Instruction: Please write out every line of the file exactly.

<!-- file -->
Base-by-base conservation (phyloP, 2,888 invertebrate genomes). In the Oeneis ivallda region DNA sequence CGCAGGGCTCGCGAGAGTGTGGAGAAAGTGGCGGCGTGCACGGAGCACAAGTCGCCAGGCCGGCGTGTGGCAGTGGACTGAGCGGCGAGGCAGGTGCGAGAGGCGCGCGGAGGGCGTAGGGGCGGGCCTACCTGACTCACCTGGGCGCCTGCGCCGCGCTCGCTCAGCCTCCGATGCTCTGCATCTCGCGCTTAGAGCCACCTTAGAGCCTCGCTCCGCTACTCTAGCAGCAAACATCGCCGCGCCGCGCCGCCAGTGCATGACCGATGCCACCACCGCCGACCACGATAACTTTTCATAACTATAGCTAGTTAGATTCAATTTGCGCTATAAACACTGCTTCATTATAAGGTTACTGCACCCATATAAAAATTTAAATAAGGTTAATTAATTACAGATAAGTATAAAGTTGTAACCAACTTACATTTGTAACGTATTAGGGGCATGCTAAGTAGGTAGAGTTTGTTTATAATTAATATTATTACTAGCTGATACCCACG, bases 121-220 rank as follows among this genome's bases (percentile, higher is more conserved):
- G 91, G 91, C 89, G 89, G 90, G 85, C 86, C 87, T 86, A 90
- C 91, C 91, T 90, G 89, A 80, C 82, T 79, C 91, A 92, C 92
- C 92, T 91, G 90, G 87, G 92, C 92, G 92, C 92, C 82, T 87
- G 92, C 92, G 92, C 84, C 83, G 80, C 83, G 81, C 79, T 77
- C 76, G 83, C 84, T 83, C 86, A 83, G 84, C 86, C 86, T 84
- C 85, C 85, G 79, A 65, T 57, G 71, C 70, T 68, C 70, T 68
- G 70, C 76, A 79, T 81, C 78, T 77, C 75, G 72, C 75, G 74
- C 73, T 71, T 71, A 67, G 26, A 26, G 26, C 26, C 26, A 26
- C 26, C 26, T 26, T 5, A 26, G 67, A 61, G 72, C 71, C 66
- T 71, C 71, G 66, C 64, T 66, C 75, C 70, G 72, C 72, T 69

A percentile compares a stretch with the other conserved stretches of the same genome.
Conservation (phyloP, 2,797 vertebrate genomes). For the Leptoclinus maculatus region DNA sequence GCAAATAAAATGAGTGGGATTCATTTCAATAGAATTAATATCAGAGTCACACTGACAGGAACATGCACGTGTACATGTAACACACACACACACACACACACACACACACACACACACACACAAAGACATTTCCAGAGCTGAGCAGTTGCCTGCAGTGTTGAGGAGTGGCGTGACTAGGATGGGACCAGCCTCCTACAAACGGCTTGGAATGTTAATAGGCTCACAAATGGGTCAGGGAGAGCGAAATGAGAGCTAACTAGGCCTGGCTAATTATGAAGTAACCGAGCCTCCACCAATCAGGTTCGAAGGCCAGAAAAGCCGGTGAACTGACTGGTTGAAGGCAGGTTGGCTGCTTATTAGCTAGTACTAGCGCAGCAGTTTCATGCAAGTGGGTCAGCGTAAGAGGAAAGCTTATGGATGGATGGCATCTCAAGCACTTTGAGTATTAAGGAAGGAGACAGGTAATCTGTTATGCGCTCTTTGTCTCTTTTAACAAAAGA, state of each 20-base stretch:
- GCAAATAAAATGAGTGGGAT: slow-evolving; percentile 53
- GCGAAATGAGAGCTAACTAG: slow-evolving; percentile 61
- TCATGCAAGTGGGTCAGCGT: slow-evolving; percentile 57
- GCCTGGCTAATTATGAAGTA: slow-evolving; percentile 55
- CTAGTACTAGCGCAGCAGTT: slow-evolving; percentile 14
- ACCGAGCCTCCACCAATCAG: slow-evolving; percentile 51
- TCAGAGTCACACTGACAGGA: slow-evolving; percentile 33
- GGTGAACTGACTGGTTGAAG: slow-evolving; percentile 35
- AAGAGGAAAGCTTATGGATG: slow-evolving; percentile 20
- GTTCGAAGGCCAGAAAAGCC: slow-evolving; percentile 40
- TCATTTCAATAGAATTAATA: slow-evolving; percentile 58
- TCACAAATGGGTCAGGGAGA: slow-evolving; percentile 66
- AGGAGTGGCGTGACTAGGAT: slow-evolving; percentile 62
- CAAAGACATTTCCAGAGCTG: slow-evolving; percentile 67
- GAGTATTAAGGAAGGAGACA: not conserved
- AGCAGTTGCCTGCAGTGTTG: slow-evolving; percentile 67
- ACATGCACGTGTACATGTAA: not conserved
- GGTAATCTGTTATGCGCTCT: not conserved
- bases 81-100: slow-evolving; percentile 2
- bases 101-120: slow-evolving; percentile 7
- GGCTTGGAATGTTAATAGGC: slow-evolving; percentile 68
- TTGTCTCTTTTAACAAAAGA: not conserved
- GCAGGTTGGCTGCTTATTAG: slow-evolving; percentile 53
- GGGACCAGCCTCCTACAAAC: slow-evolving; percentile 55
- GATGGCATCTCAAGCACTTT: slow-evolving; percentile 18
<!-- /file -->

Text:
Base-by-base conservation (phyloP, 2,888 invertebrate genomes). In the Oeneis ivallda region DNA sequence CGCAGGGCTCGCGAGAGTGTGGAGAAAGTGGCGGCGTGCACGGAGCACAAGTCGCCAGGCCGGCGTGTGGCAGTGGACTGAGCGGCGAGGCAGGTGCGAGAGGCGCGCGGAGGGCGTAGGGGCGGGCCTACCTGACTCACCTGGGCGCCTGCGCCGCGCTCGCTCAGCCTCCGATGCTCTGCATCTCGCGCTTAGAGCCACCTTAGAGCCTCGCTCCGCTACTCTAGCAGCAAACATCGCCGCGCCGCGCCGCCAGTGCATGACCGATGCCACCACCGCCGACCACGATAACTTTTCATAACTATAGCTAGTTAGATTCAATTTGCGCTATAAACACTGCTTCATTATAAGGTTACTGCACCCATATAAAAATTTAAATAAGGTTAATTAATTACAGATAAGTATAAAGTTGTAACCAACTTACATTTGTAACGTATTAGGGGCATGCTAAGTAGGTAGAGTTTGTTTATAATTAATATTATTACTAGCTGATACCCACG, bases 121-220 rank as follows among this genome's bases (percentile, higher is more conserved):
- G 91, G 91, C 89, G 89, G 90, G 85, C 86, C 87, T 86, A 90
- C 91, C 91, T 90, G 89, A 80, C 82, T 79, C 91, A 92, C 92
- C 92, T 91, G 90, G 87, G 92, C 92, G 92, C 92, C 82, T 87
- G 92, C 92, G 92, C 84, C 83, G 80, C 83, G 81, C 79, T 77
- C 76, G 83, C 84, T 83, C 86, A 83, G 84, C 86, C 86, T 84
- C 85, C 85, G 79, A 65, T 57, G 71, C 70, T 68, C 70, T 68
- G 70, C 76, A 79, T 81, C 78, T 77, C 75, G 72, C 75, G 74
- C 73, T 71, T 71, A 67, G 26, A 26, G 26, C 26, C 26, A 26
- C 26, C 26, T 26, T 5, A 26, G 67, A 61, G 72, C 71, C 66
- T 71, C 71, G 66, C 64, T 66, C 75, C 70, G 72, C 72, T 69

A percentile compares a stretch with the other conserved stretches of the same genome.
Conservation (phyloP, 2,797 vertebrate genomes). For the Leptoclinus maculatus region DNA sequence GCAAATAAAATGAGTGGGATTCATTTCAATAGAATTAATATCAGAGTCACACTGACAGGAACATGCACGTGTACATGTAACACACACACACACACACACACACACACACACACACACACACAAAGACATTTCCAGAGCTGAGCAGTTGCCTGCAGTGTTGAGGAGTGGCGTGACTAGGATGGGACCAGCCTCCTACAAACGGCTTGGAATGTTAATAGGCTCACAAATGGGTCAGGGAGAGCGAAATGAGAGCTAACTAGGCCTGGCTAATTATGAAGTAACCGAGCCTCCACCAATCAGGTTCGAAGGCCAGAAAAGCCGGTGAACTGACTGGTTGAAGGCAGGTTGGCTGCTTATTAGCTAGTACTAGCGCAGCAGTTTCATGCAAGTGGGTCAGCGTAAGAGGAAAGCTTATGGATGGATGGCATCTCAAGCACTTTGAGTATTAAGGAAGGAGACAGGTAATCTGTTATGCGCTCTTTGTCTCTTTTAACAAAAGA, state of each 20-base stretch:
- GCAAATAAAATGAGTGGGAT: slow-evolving; percentile 53
- GCGAAATGAGAGCTAACTAG: slow-evolving; percentile 61
- TCATGCAAGTGGGTCAGCGT: slow-evolving; percentile 57
- GCCTGGCTAATTATGAAGTA: slow-evolving; percentile 55
- CTAGTACTAGCGCAGCAGTT: slow-evolving; percentile 14
- ACCGAGCCTCCACCAATCAG: slow-evolving; percentile 51
- TCAGAGTCACACTGACAGGA: slow-evolving; percentile 33
- GGTGAACTGACTGGTTGAAG: slow-evolving; percentile 35
- AAGAGGAAAGCTTATGGATG: slow-evolving; percentile 20
- GTTCGAAGGCCAGAAAAGCC: slow-evolving; percentile 40
- TCATTTCAATAGAATTAATA: slow-evolving; percentile 58
- TCACAAATGGGTCAGGGAGA: slow-evolving; percentile 66
- AGGAGTGGCGTGACTAGGAT: slow-evolving; percentile 62
- CAAAGACATTTCCAGAGCTG: slow-evolving; percentile 67
- GAGTATTAAGGAAGGAGACA: not conserved
- AGCAGTTGCCTGCAGTGTTG: slow-evolving; percentile 67
- ACATGCACGTGTACATGTAA: not conserved
- GGTAATCTGTTATGCGCTCT: not conserved
- bases 81-100: slow-evolving; percentile 2
- bases 101-120: slow-evolving; percentile 7
- GGCTTGGAATGTTAATAGGC: slow-evolving; percentile 68
- TTGTCTCTTTTAACAAAAGA: not conserved
- GCAGGTTGGCTGCTTATTAG: slow-evolving; percentile 53
- GGGACCAGCCTCCTACAAAC: slow-evolving; percentile 55
- GATGGCATCTCAAGCACTTT: slow-evolving; percentile 18